Lenders are generally cautious about consumers that own income property which is mortgaged. This is based on the perception that such arrangements are very high risk - what happens if there's an issue with the rental property or it's mortgage that changes your finances to the point that you can no longer afford your newly-purchased primary residence? In part,...


3

The yield should be the amount of income divided by the amount invested. So you would subtract interest paid from your income, and add the principal to the amount invested. So it's not income since if doesn't increase your wealth, but it does increase the amount of equity that you have in the house. That means that your yield is going to decrease over ...


-1

Yes you can raise funds for down payment of new house by obtaining finance against your existing property. But you need to look at your Debt Burden. You may face difficulty in obtaining required credit limit for new house finance once you avail finance against your existing property.


4

Can you ? Yes.... probably. It depends on the equity you have in the existing house and the down payment you need for the new house and your debt to income ratio and a few other things. Should you ? Probably not. HELOC likely has far higher interest than a mortgage would. There's a reason why banks don't want you to get a loan for a down payment. ...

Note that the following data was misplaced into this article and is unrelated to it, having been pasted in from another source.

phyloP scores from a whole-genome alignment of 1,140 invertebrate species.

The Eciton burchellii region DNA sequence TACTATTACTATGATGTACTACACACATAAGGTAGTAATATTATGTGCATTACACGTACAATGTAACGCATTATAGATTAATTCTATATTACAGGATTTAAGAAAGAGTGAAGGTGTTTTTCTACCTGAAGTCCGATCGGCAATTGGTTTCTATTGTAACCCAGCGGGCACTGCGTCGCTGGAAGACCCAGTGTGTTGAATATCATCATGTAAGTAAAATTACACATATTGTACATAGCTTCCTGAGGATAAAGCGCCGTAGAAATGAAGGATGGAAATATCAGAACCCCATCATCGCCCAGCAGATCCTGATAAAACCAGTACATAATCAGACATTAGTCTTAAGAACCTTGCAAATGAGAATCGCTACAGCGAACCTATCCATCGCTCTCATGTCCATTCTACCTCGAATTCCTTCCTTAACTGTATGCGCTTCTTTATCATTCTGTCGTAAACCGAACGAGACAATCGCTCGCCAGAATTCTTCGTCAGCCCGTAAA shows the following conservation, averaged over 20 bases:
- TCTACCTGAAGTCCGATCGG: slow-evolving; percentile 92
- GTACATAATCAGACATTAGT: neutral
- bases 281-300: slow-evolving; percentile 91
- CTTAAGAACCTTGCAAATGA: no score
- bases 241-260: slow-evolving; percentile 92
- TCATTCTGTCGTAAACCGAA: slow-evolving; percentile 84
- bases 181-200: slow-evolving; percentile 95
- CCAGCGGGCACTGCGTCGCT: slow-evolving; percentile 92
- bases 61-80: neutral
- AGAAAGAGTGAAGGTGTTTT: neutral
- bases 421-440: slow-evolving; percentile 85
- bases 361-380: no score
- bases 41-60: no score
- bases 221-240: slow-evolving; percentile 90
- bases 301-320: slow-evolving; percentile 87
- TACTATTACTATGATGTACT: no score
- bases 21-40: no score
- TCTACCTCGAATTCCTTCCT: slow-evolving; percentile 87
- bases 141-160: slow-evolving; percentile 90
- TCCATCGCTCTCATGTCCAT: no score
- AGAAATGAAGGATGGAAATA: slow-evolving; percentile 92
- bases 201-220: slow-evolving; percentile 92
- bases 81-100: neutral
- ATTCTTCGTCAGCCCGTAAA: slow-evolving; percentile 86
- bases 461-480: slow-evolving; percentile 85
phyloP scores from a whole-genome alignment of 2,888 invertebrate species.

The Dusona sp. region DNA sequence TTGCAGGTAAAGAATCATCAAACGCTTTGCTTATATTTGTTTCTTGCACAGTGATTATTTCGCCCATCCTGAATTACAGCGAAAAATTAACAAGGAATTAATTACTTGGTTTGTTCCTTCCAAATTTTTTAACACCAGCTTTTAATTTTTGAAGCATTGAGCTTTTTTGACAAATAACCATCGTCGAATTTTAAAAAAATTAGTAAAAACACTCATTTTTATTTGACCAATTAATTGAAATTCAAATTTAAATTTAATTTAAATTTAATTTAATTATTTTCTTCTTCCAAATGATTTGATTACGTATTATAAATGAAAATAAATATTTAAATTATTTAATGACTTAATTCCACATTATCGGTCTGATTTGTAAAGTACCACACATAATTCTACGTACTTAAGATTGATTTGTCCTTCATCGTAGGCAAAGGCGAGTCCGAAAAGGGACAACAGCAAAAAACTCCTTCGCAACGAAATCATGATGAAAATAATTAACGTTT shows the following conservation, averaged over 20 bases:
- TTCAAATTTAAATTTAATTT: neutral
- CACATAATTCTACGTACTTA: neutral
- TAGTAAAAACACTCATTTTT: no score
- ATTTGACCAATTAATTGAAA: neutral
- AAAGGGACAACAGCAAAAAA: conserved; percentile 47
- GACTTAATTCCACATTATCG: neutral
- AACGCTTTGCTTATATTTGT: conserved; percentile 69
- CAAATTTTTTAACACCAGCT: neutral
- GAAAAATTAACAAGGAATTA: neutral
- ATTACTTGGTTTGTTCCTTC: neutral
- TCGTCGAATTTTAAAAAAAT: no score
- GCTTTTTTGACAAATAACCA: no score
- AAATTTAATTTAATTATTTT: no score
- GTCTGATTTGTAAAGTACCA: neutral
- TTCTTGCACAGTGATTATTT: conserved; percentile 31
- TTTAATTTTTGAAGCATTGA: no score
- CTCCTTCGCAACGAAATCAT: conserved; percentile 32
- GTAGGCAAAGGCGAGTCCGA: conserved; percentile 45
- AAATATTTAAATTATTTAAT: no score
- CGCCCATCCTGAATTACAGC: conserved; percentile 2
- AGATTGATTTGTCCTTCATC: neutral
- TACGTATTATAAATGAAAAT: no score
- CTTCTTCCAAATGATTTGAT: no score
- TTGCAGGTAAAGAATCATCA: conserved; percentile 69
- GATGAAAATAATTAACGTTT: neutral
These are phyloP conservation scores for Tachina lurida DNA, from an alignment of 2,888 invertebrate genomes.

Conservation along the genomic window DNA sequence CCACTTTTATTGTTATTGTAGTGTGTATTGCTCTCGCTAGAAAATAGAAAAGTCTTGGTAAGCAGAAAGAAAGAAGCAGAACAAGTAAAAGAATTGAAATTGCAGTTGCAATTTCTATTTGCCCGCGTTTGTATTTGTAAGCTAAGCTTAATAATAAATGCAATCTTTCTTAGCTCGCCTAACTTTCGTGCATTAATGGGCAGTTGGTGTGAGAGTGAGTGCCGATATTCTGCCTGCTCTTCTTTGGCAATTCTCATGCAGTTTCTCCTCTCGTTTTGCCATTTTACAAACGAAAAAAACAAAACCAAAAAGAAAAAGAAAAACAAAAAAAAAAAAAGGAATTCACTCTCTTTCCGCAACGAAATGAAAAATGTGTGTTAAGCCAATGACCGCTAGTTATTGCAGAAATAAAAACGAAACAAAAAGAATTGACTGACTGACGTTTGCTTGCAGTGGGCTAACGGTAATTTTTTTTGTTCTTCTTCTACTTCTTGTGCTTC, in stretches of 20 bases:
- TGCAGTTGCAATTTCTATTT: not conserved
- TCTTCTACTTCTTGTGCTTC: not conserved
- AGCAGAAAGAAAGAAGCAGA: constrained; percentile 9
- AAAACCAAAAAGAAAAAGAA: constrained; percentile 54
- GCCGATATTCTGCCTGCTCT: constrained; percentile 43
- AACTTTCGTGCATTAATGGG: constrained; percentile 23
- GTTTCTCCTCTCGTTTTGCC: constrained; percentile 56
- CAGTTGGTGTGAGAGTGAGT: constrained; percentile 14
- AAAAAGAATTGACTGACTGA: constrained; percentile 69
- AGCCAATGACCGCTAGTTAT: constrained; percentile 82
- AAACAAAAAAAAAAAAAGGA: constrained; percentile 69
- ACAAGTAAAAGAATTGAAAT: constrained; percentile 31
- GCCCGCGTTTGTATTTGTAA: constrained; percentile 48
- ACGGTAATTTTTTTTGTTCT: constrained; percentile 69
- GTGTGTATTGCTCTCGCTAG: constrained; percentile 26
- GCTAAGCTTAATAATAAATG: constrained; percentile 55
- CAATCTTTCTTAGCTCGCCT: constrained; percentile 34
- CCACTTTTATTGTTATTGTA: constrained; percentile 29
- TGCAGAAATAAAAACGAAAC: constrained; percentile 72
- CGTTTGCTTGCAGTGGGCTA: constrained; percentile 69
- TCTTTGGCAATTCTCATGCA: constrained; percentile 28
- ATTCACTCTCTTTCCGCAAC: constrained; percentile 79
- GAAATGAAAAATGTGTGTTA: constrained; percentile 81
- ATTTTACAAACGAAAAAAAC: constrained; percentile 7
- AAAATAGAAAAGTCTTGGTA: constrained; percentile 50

5

Whether 5% cash back is an advantage depends on the figures. For example, for $1m over 10 years it is advantageous; over 15 years it is not. Illustrating with calculations: s is the principal r is the monthly rate n is the number of months d is the monthly payment s = 1000000 r = 2.79/100/12 n = 12*10 = 120 d = r s (1/((1 + r)^n - 1) + 1) = 9559.44 The ...


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The important figure is how much interest you are saving each month by refinancing, which is what offsets the upfront cost of refinancing over time. (For simplicity, I'm ignoring the increase in your monthly payment realized by moving from a 30-year to a 15-year mortgage and assuming you are OK with the trade-off to pay down the principal faster.) On your ...


2

It sounds a bit cold but the least complicated thing to do is to charge your boyfriend a modest amount of rent. And if not labeled rent then some contribution on his part that eases your financial burden such as paying the utilities. After all, he's living rent free. This way, if the relationship tanks, there's no legal entanglement. The fixed term of ...


1